Michael Des Barres
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|Michael Des Barres|
24 January 1948 |
London, England, United Kingdom
|Spouse(s)||Pamela Des Barres (1977–1991)
Wendy Hamilton (1974)
Michael Philip Des Barres (born 24 January 1948) is a British actor and rock singer. He is known for playing the recurring role of Murdoc on the television show MacGyver and for replacing Robert Palmer in the band Power Station, fronting the band at the 1985 Live Aid concert. He is also the ex-husband of groupie, actress and author Pamela Des Barres and is written about extensively in two of her books, I'm with the Band: Confessions of a Groupie and Take Another Little Piece of My Heart.
The only child of Marquis Philip and Marchioness Irene Des Barres, Michael Philip Des Barres was born in Hove, on 24th January 1948 and grew up in the Sussex area, then attended boarding school (Repton). He later attended the Corona Academy drama school in London and appeared in several plays.
Des Barres formed his first teenage band the Orange Illusion with Nicholas Young, Darryl Read, and Kit Williams, whilst they were all attending Corona Academy Stage School studying to be actors. The lineup, despite being broken up by the school's agent Hazel Malone, all went on to do greater things individually. Des Barres then formed Silverhead in England in 1972. They recorded two albums and toured the US, Europe, and Japan, before disbanding in 1974.
A solo album, I'm Only Human, followed in 1980, with a solo tour of the US and UK. The album was recorded on Dreamland Records and produced by Mike Chapman (composer of "Mickey" and producer of "My Sharona"). His musicians at this time were the session band Zoo Drive featuring John Goodsall (guitars), Paul Delph (keyboards), Doug Lunn (bass), and Ric Parnell (drums). On the recording and in significant gigs Nigel Harrison (of Blondie) replaced Doug Lunn on bass.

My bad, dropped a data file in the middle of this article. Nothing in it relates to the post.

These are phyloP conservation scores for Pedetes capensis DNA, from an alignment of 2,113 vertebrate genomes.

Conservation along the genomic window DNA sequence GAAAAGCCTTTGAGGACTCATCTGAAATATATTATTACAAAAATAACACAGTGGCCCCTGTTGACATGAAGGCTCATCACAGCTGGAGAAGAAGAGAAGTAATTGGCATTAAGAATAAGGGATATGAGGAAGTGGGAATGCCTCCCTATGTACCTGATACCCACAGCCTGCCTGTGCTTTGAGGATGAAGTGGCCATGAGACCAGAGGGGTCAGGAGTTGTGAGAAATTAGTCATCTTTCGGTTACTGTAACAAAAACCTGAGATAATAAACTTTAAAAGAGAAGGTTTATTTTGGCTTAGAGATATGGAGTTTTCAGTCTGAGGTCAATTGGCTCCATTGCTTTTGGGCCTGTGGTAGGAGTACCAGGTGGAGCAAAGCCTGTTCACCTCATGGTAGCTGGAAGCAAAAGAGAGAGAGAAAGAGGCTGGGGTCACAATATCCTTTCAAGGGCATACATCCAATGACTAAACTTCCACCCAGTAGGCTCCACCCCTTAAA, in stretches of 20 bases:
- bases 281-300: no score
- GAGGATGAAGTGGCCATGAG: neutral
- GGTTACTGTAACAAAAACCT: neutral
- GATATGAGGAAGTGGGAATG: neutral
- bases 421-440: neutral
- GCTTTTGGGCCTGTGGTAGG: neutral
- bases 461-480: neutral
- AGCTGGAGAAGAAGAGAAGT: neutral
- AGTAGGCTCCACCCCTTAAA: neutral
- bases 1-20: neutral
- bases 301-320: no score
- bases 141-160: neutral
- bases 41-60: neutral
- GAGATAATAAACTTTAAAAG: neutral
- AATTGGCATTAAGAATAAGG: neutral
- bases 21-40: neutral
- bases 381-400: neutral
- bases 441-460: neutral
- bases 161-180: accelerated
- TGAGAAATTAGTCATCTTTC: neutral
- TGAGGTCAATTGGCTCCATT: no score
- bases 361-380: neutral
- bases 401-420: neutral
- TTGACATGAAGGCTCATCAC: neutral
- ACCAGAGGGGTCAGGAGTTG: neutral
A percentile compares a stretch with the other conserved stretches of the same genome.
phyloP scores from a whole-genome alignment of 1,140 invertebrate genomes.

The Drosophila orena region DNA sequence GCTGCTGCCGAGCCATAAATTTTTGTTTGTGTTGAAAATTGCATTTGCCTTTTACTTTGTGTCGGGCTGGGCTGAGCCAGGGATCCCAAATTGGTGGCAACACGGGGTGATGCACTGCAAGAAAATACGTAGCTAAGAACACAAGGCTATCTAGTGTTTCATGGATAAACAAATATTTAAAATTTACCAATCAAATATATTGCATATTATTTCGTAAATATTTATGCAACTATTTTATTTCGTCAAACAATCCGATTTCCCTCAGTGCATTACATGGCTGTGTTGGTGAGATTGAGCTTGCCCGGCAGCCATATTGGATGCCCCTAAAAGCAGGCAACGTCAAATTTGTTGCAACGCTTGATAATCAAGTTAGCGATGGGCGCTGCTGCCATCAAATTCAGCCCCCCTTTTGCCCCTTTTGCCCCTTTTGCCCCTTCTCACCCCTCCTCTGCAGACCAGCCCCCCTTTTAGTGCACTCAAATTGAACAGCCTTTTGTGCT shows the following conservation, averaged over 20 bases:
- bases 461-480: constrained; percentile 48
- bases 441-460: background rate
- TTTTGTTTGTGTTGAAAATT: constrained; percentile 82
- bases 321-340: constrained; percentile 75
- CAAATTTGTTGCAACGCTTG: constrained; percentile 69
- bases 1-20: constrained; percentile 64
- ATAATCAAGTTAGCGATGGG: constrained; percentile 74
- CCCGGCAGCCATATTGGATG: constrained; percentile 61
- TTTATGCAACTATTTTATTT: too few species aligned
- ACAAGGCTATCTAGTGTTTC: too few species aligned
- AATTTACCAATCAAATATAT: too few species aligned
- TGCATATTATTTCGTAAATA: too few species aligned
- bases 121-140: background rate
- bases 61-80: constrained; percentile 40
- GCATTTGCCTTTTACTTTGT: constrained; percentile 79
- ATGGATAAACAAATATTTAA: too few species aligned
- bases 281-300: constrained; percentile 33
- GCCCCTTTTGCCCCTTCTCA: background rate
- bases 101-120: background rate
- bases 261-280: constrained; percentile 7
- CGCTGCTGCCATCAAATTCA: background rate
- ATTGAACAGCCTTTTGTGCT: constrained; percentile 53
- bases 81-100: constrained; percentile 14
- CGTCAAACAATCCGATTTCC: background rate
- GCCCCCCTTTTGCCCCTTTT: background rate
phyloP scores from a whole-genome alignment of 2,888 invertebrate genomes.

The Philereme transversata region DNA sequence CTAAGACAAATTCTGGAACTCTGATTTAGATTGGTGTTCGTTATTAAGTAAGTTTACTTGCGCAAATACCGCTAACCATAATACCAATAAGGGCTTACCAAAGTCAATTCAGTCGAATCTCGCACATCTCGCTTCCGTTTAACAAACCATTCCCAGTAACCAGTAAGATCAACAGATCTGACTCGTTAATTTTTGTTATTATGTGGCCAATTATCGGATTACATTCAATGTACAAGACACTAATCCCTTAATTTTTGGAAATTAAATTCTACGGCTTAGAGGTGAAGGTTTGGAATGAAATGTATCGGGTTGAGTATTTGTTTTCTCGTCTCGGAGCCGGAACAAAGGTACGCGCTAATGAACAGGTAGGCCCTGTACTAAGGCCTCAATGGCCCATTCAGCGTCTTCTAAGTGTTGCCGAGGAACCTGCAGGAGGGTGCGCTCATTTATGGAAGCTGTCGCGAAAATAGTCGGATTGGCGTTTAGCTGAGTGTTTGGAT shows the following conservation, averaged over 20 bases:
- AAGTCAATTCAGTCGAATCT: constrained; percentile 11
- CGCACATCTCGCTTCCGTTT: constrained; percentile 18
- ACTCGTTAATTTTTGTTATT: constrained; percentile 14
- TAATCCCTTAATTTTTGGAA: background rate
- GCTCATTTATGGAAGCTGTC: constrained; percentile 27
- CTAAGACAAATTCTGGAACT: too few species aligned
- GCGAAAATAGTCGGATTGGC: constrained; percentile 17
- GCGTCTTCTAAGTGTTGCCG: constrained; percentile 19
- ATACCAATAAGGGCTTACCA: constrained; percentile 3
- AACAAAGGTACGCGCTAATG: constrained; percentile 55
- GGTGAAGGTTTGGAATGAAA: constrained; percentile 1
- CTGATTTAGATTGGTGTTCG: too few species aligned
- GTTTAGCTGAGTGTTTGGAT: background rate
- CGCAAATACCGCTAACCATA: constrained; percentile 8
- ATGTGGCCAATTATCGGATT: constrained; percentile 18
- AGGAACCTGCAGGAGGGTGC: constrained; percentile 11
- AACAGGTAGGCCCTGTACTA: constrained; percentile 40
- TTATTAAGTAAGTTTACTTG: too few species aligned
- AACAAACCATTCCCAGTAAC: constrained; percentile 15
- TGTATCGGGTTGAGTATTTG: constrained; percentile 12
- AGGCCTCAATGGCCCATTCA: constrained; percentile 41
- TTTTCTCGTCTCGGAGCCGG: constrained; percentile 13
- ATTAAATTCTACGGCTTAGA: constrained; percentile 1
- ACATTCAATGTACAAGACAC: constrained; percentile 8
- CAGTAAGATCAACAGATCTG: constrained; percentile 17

He was part of the band Chequered Past from 1982 to 1985, which included Steve Jones from [The] Sex Pistols, Clem Burke and Nigel Harrison from Blondie, and Tony Sales of Todd Rundgren (Runt) and Tin Machine fame.
Des Barres met the members of Duran Duran when Chequered Past opened for a few shows during their 1984 tour. In 1985, when Robert Palmer withdrew from the Duran Duran side project Power Station just before their American summer tour, Des Barres was chosen to take his place as lead vocalist. He performed live with them for several months before they disbanded, including a set broadcast to millions at the 1985 Live Aid charity concert in Philadelphia. Des Barres' friendship with actor Don Johnson got Power Station a guest appearance on Johnson's TV show Miami Vice. He wrote one song with the band, "We Fight For Love" which appears on the soundtrack to the film Commando.
Although focusing more on his acting career in the following years, Des Barres continued to write music and perform live with various bands in the Los Angeles area. In 1996 - 1997, he played in Vince Lightning and the Spectaculars, which included Stray Cats drummer Slim Jim Phantom. From 1998 - 2000, he had a band called The Usual Susspects with Steve Jones and Mick Rossi.
In 2001, Des Barres formed Down Boy together with Paul McCartney's guitarist Brian Ray. In 2006 - 2007, he fronted a 10-piece soul band called Michael Des Barres and Free Love Foundation.